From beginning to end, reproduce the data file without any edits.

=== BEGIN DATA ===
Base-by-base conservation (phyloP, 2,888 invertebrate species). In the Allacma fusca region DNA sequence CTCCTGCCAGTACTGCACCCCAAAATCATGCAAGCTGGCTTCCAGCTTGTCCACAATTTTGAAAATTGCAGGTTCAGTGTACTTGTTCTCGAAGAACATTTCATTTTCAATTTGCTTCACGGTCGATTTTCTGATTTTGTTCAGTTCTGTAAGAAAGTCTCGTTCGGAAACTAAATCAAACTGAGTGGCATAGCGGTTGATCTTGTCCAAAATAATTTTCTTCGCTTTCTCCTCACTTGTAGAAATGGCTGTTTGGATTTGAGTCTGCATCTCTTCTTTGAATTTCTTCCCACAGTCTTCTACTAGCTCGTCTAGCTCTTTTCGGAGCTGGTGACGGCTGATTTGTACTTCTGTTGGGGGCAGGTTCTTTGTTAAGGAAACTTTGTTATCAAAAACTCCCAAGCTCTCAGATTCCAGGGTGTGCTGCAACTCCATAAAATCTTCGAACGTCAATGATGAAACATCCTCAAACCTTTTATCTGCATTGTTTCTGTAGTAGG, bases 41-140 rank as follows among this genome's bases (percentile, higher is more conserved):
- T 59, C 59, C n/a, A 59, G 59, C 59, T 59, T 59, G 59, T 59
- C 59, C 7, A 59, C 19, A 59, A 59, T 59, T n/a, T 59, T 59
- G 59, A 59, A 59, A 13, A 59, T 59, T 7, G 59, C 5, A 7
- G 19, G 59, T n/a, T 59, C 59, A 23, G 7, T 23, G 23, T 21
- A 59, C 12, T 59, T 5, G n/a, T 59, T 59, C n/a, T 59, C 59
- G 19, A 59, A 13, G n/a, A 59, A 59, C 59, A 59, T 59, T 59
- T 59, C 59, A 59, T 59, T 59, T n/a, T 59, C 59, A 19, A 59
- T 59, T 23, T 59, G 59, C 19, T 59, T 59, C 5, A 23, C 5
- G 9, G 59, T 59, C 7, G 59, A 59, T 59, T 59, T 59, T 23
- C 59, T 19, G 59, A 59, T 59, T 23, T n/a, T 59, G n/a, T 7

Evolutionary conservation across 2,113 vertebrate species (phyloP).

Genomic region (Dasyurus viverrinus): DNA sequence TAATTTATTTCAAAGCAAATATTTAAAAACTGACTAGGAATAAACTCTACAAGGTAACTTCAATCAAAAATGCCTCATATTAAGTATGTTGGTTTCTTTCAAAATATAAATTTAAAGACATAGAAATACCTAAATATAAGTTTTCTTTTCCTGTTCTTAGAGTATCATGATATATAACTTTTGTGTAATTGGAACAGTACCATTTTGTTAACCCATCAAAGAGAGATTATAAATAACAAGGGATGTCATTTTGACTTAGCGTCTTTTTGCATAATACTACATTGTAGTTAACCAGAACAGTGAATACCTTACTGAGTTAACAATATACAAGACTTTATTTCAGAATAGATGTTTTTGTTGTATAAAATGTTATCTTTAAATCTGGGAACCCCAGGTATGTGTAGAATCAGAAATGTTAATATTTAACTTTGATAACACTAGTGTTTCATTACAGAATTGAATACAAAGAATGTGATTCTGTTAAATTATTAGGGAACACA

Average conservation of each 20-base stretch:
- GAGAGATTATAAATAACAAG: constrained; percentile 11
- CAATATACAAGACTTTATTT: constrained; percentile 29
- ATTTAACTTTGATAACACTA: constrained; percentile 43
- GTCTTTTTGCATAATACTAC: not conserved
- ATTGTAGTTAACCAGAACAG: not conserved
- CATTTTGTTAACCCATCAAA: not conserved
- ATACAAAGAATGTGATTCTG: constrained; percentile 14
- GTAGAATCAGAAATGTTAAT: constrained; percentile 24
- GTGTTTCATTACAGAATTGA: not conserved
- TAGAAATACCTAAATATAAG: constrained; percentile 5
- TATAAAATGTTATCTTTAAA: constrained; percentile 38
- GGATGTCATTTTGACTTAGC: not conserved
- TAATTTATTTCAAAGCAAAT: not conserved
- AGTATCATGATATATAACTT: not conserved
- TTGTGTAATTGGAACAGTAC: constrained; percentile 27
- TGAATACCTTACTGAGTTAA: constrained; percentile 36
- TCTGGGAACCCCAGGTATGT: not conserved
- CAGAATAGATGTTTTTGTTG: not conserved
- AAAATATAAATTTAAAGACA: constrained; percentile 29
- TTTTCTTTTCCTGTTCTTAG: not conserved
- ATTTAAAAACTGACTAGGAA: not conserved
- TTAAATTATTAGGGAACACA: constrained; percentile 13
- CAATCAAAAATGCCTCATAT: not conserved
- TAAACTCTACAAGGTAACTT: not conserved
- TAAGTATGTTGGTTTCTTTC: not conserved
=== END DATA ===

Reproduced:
Base-by-base conservation (phyloP, 2,888 invertebrate species). In the Allacma fusca region DNA sequence CTCCTGCCAGTACTGCACCCCAAAATCATGCAAGCTGGCTTCCAGCTTGTCCACAATTTTGAAAATTGCAGGTTCAGTGTACTTGTTCTCGAAGAACATTTCATTTTCAATTTGCTTCACGGTCGATTTTCTGATTTTGTTCAGTTCTGTAAGAAAGTCTCGTTCGGAAACTAAATCAAACTGAGTGGCATAGCGGTTGATCTTGTCCAAAATAATTTTCTTCGCTTTCTCCTCACTTGTAGAAATGGCTGTTTGGATTTGAGTCTGCATCTCTTCTTTGAATTTCTTCCCACAGTCTTCTACTAGCTCGTCTAGCTCTTTTCGGAGCTGGTGACGGCTGATTTGTACTTCTGTTGGGGGCAGGTTCTTTGTTAAGGAAACTTTGTTATCAAAAACTCCCAAGCTCTCAGATTCCAGGGTGTGCTGCAACTCCATAAAATCTTCGAACGTCAATGATGAAACATCCTCAAACCTTTTATCTGCATTGTTTCTGTAGTAGG, bases 41-140 rank as follows among this genome's bases (percentile, higher is more conserved):
- T 59, C 59, C n/a, A 59, G 59, C 59, T 59, T 59, G 59, T 59
- C 59, C 7, A 59, C 19, A 59, A 59, T 59, T n/a, T 59, T 59
- G 59, A 59, A 59, A 13, A 59, T 59, T 7, G 59, C 5, A 7
- G 19, G 59, T n/a, T 59, C 59, A 23, G 7, T 23, G 23, T 21
- A 59, C 12, T 59, T 5, G n/a, T 59, T 59, C n/a, T 59, C 59
- G 19, A 59, A 13, G n/a, A 59, A 59, C 59, A 59, T 59, T 59
- T 59, C 59, A 59, T 59, T 59, T n/a, T 59, C 59, A 19, A 59
- T 59, T 23, T 59, G 59, C 19, T 59, T 59, C 5, A 23, C 5
- G 9, G 59, T 59, C 7, G 59, A 59, T 59, T 59, T 59, T 23
- C 59, T 19, G 59, A 59, T 59, T 23, T n/a, T 59, G n/a, T 7

Evolutionary conservation across 2,113 vertebrate species (phyloP).

Genomic region (Dasyurus viverrinus): DNA sequence TAATTTATTTCAAAGCAAATATTTAAAAACTGACTAGGAATAAACTCTACAAGGTAACTTCAATCAAAAATGCCTCATATTAAGTATGTTGGTTTCTTTCAAAATATAAATTTAAAGACATAGAAATACCTAAATATAAGTTTTCTTTTCCTGTTCTTAGAGTATCATGATATATAACTTTTGTGTAATTGGAACAGTACCATTTTGTTAACCCATCAAAGAGAGATTATAAATAACAAGGGATGTCATTTTGACTTAGCGTCTTTTTGCATAATACTACATTGTAGTTAACCAGAACAGTGAATACCTTACTGAGTTAACAATATACAAGACTTTATTTCAGAATAGATGTTTTTGTTGTATAAAATGTTATCTTTAAATCTGGGAACCCCAGGTATGTGTAGAATCAGAAATGTTAATATTTAACTTTGATAACACTAGTGTTTCATTACAGAATTGAATACAAAGAATGTGATTCTGTTAAATTATTAGGGAACACA

Average conservation of each 20-base stretch:
- GAGAGATTATAAATAACAAG: constrained; percentile 11
- CAATATACAAGACTTTATTT: constrained; percentile 29
- ATTTAACTTTGATAACACTA: constrained; percentile 43
- GTCTTTTTGCATAATACTAC: not conserved
- ATTGTAGTTAACCAGAACAG: not conserved
- CATTTTGTTAACCCATCAAA: not conserved
- ATACAAAGAATGTGATTCTG: constrained; percentile 14
- GTAGAATCAGAAATGTTAAT: constrained; percentile 24
- GTGTTTCATTACAGAATTGA: not conserved
- TAGAAATACCTAAATATAAG: constrained; percentile 5
- TATAAAATGTTATCTTTAAA: constrained; percentile 38
- GGATGTCATTTTGACTTAGC: not conserved
- TAATTTATTTCAAAGCAAAT: not conserved
- AGTATCATGATATATAACTT: not conserved
- TTGTGTAATTGGAACAGTAC: constrained; percentile 27
- TGAATACCTTACTGAGTTAA: constrained; percentile 36
- TCTGGGAACCCCAGGTATGT: not conserved
- CAGAATAGATGTTTTTGTTG: not conserved
- AAAATATAAATTTAAAGACA: constrained; percentile 29
- TTTTCTTTTCCTGTTCTTAG: not conserved
- ATTTAAAAACTGACTAGGAA: not conserved
- TTAAATTATTAGGGAACACA: constrained; percentile 13
- CAATCAAAAATGCCTCATAT: not conserved
- TAAACTCTACAAGGTAACTT: not conserved
- TAAGTATGTTGGTTTCTTTC: not conserved